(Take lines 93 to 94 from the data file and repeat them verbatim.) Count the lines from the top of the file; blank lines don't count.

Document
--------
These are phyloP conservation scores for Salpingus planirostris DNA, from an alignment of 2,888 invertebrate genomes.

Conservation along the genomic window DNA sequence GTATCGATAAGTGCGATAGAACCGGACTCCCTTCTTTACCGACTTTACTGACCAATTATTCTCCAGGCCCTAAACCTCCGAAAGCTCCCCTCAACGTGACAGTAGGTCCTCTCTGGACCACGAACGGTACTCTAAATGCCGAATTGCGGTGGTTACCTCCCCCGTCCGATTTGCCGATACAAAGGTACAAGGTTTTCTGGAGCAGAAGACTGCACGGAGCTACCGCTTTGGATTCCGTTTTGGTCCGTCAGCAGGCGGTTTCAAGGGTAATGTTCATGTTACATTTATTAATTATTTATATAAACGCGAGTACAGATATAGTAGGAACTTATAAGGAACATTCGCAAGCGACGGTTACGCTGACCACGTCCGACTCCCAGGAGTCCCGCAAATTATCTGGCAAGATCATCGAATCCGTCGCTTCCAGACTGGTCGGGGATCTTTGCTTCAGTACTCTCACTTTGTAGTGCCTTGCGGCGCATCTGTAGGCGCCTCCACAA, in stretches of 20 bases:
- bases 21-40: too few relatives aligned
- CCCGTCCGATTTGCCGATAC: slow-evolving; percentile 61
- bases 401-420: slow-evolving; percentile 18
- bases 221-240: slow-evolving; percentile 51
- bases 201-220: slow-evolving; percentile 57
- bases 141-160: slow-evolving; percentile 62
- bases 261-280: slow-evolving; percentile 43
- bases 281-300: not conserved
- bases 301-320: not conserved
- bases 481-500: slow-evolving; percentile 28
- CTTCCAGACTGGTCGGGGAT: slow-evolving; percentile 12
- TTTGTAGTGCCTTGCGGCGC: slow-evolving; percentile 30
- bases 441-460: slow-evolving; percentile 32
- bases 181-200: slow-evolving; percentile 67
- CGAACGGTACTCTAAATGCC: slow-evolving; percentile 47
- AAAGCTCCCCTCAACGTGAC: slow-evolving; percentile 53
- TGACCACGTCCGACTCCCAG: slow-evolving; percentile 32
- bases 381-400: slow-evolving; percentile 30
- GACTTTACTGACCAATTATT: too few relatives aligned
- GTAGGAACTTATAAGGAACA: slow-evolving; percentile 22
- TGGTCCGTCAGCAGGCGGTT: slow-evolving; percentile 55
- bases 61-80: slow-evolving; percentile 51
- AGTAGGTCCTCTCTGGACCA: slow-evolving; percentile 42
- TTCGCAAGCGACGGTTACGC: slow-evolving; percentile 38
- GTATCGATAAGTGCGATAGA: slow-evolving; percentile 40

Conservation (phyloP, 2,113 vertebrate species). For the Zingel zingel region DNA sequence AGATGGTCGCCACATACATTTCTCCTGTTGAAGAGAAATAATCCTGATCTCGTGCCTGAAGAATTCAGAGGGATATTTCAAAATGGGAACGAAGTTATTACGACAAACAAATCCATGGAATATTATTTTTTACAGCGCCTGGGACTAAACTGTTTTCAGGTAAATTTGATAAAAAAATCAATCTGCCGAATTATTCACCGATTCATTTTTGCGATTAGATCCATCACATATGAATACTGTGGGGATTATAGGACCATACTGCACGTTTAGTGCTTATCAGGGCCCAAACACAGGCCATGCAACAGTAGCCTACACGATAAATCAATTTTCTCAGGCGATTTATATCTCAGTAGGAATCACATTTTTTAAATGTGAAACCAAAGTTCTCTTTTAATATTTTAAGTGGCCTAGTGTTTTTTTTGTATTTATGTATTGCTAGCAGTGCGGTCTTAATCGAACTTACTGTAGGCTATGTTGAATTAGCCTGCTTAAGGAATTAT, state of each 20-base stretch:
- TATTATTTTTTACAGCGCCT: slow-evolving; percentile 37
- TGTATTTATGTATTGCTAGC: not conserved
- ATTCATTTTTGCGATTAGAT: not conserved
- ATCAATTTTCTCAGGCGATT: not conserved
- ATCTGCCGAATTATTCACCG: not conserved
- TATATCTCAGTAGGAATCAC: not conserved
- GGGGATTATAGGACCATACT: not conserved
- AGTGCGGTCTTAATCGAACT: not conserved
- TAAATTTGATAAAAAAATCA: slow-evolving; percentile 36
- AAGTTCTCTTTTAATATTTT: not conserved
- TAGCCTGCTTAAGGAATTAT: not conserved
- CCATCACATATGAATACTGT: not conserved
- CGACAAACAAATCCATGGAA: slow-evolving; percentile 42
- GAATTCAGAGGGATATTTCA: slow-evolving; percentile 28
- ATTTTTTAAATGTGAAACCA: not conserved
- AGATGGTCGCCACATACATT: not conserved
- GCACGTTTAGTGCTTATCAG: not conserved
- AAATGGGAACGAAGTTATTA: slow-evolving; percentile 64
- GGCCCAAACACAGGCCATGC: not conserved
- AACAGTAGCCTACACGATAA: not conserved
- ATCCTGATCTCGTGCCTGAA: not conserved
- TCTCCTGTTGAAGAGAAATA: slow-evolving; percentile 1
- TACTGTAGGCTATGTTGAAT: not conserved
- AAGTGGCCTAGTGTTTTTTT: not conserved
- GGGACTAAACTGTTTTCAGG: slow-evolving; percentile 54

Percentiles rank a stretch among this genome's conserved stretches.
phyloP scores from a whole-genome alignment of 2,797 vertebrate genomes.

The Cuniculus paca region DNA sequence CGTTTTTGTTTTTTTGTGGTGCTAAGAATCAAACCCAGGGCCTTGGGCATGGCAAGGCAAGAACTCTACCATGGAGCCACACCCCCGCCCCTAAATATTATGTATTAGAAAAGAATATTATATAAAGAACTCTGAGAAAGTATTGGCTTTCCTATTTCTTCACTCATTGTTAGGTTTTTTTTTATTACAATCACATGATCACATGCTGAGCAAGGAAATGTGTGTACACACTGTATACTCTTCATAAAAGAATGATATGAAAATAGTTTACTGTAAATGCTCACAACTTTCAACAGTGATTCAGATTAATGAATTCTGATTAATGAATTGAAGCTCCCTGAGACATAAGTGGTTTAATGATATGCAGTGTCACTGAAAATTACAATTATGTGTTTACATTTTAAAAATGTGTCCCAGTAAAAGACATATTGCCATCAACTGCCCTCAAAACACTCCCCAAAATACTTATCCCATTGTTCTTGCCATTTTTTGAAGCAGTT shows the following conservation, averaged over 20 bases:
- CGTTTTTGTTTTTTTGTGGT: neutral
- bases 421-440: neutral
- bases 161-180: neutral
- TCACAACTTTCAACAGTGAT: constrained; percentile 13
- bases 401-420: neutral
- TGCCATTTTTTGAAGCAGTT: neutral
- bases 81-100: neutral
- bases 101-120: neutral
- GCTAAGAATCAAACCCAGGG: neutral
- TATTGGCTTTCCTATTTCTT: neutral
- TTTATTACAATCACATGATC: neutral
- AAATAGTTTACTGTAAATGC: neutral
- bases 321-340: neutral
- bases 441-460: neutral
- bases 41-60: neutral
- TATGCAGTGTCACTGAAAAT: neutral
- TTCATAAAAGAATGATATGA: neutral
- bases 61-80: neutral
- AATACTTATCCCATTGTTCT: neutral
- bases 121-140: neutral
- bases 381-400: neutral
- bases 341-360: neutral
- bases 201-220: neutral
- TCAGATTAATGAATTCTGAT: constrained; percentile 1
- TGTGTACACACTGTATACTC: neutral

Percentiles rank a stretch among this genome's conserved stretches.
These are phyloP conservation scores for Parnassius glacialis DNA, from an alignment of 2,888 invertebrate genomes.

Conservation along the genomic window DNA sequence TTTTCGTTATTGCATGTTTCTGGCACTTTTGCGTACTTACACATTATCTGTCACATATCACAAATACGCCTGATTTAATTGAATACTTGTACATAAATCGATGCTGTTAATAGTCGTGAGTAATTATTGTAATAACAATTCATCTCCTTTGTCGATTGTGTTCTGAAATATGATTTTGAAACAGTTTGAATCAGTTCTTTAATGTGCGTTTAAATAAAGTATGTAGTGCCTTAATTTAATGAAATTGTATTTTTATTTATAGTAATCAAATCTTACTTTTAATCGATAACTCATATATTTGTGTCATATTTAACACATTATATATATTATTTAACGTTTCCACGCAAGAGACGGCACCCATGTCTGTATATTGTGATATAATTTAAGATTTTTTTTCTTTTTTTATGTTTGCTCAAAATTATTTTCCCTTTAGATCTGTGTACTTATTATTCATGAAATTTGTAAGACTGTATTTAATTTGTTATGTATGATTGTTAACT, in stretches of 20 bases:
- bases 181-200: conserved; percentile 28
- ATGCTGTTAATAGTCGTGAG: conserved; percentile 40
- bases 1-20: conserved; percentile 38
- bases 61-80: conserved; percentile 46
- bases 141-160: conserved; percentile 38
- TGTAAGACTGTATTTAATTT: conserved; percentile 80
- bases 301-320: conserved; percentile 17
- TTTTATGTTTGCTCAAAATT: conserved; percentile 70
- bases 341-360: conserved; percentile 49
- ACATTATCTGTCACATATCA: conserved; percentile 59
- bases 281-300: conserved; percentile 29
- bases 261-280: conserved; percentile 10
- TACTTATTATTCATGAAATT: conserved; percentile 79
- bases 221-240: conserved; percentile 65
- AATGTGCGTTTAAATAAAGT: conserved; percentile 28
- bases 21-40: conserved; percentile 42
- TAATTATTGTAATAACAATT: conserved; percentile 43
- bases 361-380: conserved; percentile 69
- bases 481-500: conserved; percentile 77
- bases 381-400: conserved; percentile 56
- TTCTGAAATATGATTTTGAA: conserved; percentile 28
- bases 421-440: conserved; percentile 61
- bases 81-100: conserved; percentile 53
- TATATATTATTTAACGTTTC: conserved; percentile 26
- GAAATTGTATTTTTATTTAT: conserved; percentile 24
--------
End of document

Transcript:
- bases 341-360: conserved; percentile 49
- ACATTATCTGTCACATATCA: conserved; percentile 59